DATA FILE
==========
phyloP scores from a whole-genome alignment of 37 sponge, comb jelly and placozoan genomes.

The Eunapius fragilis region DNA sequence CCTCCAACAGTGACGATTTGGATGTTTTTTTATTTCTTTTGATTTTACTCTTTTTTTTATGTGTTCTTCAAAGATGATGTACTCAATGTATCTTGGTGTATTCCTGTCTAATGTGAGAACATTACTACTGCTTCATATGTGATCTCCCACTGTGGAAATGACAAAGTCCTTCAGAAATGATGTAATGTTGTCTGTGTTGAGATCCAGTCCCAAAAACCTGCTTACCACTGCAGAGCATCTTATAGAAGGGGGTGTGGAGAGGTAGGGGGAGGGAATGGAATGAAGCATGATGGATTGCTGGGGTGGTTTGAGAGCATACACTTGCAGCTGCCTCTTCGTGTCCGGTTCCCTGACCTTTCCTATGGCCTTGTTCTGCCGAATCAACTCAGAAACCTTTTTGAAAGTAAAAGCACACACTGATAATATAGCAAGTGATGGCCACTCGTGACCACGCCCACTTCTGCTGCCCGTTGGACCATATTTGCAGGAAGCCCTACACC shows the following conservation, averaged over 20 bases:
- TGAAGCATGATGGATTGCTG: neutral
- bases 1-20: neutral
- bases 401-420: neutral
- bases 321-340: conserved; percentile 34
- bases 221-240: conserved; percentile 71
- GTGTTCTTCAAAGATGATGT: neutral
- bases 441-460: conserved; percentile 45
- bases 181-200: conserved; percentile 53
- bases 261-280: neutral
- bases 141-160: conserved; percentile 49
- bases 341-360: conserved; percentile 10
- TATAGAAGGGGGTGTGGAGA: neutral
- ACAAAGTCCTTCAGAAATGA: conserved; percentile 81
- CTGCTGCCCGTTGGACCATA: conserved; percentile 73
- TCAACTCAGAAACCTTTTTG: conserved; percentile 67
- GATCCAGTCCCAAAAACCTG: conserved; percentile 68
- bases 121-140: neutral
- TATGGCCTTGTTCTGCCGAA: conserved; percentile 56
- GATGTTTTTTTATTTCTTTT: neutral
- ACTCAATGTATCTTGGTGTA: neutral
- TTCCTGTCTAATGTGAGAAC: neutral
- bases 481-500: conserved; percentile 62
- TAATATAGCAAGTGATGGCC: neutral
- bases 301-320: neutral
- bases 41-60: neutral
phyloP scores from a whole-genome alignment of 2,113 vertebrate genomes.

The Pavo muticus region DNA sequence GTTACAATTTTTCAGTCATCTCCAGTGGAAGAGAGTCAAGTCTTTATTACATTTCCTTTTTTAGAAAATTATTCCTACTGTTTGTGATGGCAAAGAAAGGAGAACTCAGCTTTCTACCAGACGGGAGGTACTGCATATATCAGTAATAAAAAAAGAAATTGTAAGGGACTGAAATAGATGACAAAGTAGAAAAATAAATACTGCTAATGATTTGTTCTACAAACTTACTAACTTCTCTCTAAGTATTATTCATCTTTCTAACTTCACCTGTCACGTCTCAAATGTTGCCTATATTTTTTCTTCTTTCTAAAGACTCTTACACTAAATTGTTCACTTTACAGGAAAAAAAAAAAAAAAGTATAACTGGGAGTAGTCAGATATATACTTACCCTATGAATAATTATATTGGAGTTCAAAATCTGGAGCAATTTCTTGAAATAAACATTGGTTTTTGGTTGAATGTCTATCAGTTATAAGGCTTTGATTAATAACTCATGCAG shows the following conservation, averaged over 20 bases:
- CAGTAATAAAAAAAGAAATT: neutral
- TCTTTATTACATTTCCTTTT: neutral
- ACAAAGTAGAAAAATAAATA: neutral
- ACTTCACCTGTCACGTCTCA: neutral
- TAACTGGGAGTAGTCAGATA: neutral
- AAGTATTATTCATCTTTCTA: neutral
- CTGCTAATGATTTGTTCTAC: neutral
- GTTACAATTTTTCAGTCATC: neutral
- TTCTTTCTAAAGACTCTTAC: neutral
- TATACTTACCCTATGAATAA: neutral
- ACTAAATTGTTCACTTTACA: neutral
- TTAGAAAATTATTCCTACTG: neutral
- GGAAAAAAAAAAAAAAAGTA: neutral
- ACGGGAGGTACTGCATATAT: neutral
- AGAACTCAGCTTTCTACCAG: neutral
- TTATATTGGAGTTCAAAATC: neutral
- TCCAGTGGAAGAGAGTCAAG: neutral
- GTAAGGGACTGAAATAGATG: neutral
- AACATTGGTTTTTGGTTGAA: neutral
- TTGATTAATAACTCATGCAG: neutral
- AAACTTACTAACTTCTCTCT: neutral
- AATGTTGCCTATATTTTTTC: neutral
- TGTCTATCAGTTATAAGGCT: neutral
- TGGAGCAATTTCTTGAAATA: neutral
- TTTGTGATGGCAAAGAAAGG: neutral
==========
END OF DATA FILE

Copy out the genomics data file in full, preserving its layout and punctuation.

phyloP scores from a whole-genome alignment of 37 sponge, comb jelly and placozoan genomes.

The Eunapius fragilis region DNA sequence CCTCCAACAGTGACGATTTGGATGTTTTTTTATTTCTTTTGATTTTACTCTTTTTTTTATGTGTTCTTCAAAGATGATGTACTCAATGTATCTTGGTGTATTCCTGTCTAATGTGAGAACATTACTACTGCTTCATATGTGATCTCCCACTGTGGAAATGACAAAGTCCTTCAGAAATGATGTAATGTTGTCTGTGTTGAGATCCAGTCCCAAAAACCTGCTTACCACTGCAGAGCATCTTATAGAAGGGGGTGTGGAGAGGTAGGGGGAGGGAATGGAATGAAGCATGATGGATTGCTGGGGTGGTTTGAGAGCATACACTTGCAGCTGCCTCTTCGTGTCCGGTTCCCTGACCTTTCCTATGGCCTTGTTCTGCCGAATCAACTCAGAAACCTTTTTGAAAGTAAAAGCACACACTGATAATATAGCAAGTGATGGCCACTCGTGACCACGCCCACTTCTGCTGCCCGTTGGACCATATTTGCAGGAAGCCCTACACC shows the following conservation, averaged over 20 bases:
- TGAAGCATGATGGATTGCTG: neutral
- bases 1-20: neutral
- bases 401-420: neutral
- bases 321-340: conserved; percentile 34
- bases 221-240: conserved; percentile 71
- GTGTTCTTCAAAGATGATGT: neutral
- bases 441-460: conserved; percentile 45
- bases 181-200: conserved; percentile 53
- bases 261-280: neutral
- bases 141-160: conserved; percentile 49
- bases 341-360: conserved; percentile 10
- TATAGAAGGGGGTGTGGAGA: neutral
- ACAAAGTCCTTCAGAAATGA: conserved; percentile 81
- CTGCTGCCCGTTGGACCATA: conserved; percentile 73
- TCAACTCAGAAACCTTTTTG: conserved; percentile 67
- GATCCAGTCCCAAAAACCTG: conserved; percentile 68
- bases 121-140: neutral
- TATGGCCTTGTTCTGCCGAA: conserved; percentile 56
- GATGTTTTTTTATTTCTTTT: neutral
- ACTCAATGTATCTTGGTGTA: neutral
- TTCCTGTCTAATGTGAGAAC: neutral
- bases 481-500: conserved; percentile 62
- TAATATAGCAAGTGATGGCC: neutral
- bases 301-320: neutral
- bases 41-60: neutral
phyloP scores from a whole-genome alignment of 2,113 vertebrate genomes.

The Pavo muticus region DNA sequence GTTACAATTTTTCAGTCATCTCCAGTGGAAGAGAGTCAAGTCTTTATTACATTTCCTTTTTTAGAAAATTATTCCTACTGTTTGTGATGGCAAAGAAAGGAGAACTCAGCTTTCTACCAGACGGGAGGTACTGCATATATCAGTAATAAAAAAAGAAATTGTAAGGGACTGAAATAGATGACAAAGTAGAAAAATAAATACTGCTAATGATTTGTTCTACAAACTTACTAACTTCTCTCTAAGTATTATTCATCTTTCTAACTTCACCTGTCACGTCTCAAATGTTGCCTATATTTTTTCTTCTTTCTAAAGACTCTTACACTAAATTGTTCACTTTACAGGAAAAAAAAAAAAAAAGTATAACTGGGAGTAGTCAGATATATACTTACCCTATGAATAATTATATTGGAGTTCAAAATCTGGAGCAATTTCTTGAAATAAACATTGGTTTTTGGTTGAATGTCTATCAGTTATAAGGCTTTGATTAATAACTCATGCAG shows the following conservation, averaged over 20 bases:
- CAGTAATAAAAAAAGAAATT: neutral
- TCTTTATTACATTTCCTTTT: neutral
- ACAAAGTAGAAAAATAAATA: neutral
- ACTTCACCTGTCACGTCTCA: neutral
- TAACTGGGAGTAGTCAGATA: neutral
- AAGTATTATTCATCTTTCTA: neutral
- CTGCTAATGATTTGTTCTAC: neutral
- GTTACAATTTTTCAGTCATC: neutral
- TTCTTTCTAAAGACTCTTAC: neutral
- TATACTTACCCTATGAATAA: neutral
- ACTAAATTGTTCACTTTACA: neutral
- TTAGAAAATTATTCCTACTG: neutral
- GGAAAAAAAAAAAAAAAGTA: neutral
- ACGGGAGGTACTGCATATAT: neutral
- AGAACTCAGCTTTCTACCAG: neutral
- TTATATTGGAGTTCAAAATC: neutral
- TCCAGTGGAAGAGAGTCAAG: neutral
- GTAAGGGACTGAAATAGATG: neutral
- AACATTGGTTTTTGGTTGAA: neutral
- TTGATTAATAACTCATGCAG: neutral
- AAACTTACTAACTTCTCTCT: neutral
- AATGTTGCCTATATTTTTTC: neutral
- TGTCTATCAGTTATAAGGCT: neutral
- TGGAGCAATTTCTTGAAATA: neutral
- TTTGTGATGGCAAAGAAAGG: neutral